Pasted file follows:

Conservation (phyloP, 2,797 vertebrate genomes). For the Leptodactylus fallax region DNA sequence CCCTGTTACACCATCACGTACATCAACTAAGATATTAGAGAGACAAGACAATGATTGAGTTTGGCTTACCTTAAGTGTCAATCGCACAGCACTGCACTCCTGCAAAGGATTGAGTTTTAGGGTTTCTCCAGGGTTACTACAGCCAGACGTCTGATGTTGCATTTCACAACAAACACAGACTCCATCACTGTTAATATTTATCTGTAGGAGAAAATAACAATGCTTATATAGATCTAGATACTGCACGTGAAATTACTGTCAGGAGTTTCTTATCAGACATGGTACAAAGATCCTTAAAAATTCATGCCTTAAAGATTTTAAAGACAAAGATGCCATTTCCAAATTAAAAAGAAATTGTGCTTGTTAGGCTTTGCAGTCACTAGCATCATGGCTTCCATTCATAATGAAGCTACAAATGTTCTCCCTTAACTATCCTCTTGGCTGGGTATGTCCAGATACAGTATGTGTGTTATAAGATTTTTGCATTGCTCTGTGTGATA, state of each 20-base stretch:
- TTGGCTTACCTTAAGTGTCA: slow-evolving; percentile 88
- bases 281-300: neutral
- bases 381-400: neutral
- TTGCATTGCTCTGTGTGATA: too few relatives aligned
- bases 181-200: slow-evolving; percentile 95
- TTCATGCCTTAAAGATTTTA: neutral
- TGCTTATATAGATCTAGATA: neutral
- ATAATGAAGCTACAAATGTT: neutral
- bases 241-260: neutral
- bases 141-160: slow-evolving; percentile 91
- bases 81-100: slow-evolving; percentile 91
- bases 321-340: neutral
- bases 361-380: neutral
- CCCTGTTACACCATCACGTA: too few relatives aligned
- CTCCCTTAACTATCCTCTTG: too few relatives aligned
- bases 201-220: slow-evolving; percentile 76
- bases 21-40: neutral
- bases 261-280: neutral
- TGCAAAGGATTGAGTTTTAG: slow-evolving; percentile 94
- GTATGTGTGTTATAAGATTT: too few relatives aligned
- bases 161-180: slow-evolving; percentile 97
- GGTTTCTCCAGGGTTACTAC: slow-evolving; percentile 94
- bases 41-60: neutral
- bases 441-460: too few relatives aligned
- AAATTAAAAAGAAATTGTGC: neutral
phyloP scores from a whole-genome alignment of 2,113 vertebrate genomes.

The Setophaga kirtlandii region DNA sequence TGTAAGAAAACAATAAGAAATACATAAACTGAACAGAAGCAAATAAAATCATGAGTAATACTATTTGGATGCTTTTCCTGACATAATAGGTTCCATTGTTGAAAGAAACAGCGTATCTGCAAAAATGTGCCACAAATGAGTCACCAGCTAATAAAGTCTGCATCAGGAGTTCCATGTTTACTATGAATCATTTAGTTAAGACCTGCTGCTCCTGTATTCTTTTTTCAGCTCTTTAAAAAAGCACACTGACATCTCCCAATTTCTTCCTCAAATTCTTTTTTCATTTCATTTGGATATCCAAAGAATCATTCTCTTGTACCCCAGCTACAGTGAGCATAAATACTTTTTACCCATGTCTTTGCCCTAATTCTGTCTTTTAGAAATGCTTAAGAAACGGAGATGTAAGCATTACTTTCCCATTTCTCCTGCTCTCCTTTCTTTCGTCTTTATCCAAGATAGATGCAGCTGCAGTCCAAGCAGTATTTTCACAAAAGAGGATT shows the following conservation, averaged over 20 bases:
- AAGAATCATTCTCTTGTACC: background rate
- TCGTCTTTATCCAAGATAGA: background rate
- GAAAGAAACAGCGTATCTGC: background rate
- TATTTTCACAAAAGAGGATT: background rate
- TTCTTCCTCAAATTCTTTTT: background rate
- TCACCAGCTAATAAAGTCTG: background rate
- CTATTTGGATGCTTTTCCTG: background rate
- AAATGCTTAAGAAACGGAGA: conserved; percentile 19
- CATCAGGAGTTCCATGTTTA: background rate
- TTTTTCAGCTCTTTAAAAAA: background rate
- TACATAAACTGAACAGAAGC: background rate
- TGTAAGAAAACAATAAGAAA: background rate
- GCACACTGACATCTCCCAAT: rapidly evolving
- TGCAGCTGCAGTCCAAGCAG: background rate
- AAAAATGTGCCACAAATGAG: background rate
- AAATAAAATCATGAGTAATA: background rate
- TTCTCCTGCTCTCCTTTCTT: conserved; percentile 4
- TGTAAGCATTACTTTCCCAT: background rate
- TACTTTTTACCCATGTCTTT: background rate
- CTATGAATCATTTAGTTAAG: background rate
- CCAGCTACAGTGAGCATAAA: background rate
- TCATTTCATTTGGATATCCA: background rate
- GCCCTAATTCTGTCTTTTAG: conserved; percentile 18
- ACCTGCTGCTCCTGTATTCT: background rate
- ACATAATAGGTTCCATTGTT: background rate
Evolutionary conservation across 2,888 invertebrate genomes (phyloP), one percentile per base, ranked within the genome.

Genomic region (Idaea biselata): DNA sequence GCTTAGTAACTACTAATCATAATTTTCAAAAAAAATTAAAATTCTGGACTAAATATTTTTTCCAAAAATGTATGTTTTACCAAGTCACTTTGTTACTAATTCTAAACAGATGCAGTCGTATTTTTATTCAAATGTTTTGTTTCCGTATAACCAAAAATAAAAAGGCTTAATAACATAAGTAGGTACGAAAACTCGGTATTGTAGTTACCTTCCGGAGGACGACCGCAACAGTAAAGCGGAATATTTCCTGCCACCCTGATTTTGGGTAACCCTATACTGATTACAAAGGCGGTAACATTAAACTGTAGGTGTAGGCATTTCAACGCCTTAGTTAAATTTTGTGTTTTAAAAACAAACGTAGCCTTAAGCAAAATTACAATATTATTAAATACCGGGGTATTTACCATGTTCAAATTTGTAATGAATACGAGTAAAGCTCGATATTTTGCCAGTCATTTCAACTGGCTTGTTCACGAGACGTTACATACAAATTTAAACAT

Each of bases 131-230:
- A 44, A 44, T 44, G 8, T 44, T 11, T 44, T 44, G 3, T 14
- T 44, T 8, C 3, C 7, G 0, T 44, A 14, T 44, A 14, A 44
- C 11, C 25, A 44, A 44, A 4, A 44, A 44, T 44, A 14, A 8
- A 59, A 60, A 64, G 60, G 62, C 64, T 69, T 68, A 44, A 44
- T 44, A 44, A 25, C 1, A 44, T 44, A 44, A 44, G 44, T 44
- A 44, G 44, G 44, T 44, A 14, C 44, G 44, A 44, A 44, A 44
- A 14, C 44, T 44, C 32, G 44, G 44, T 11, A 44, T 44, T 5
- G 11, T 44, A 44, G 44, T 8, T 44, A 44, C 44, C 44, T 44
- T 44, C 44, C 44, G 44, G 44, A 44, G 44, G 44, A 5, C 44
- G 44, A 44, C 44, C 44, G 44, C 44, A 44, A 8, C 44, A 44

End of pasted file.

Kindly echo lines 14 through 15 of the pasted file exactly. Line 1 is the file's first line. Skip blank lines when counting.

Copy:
- bases 361-380: neutral
- CCCTGTTACACCATCACGTA: too few relatives aligned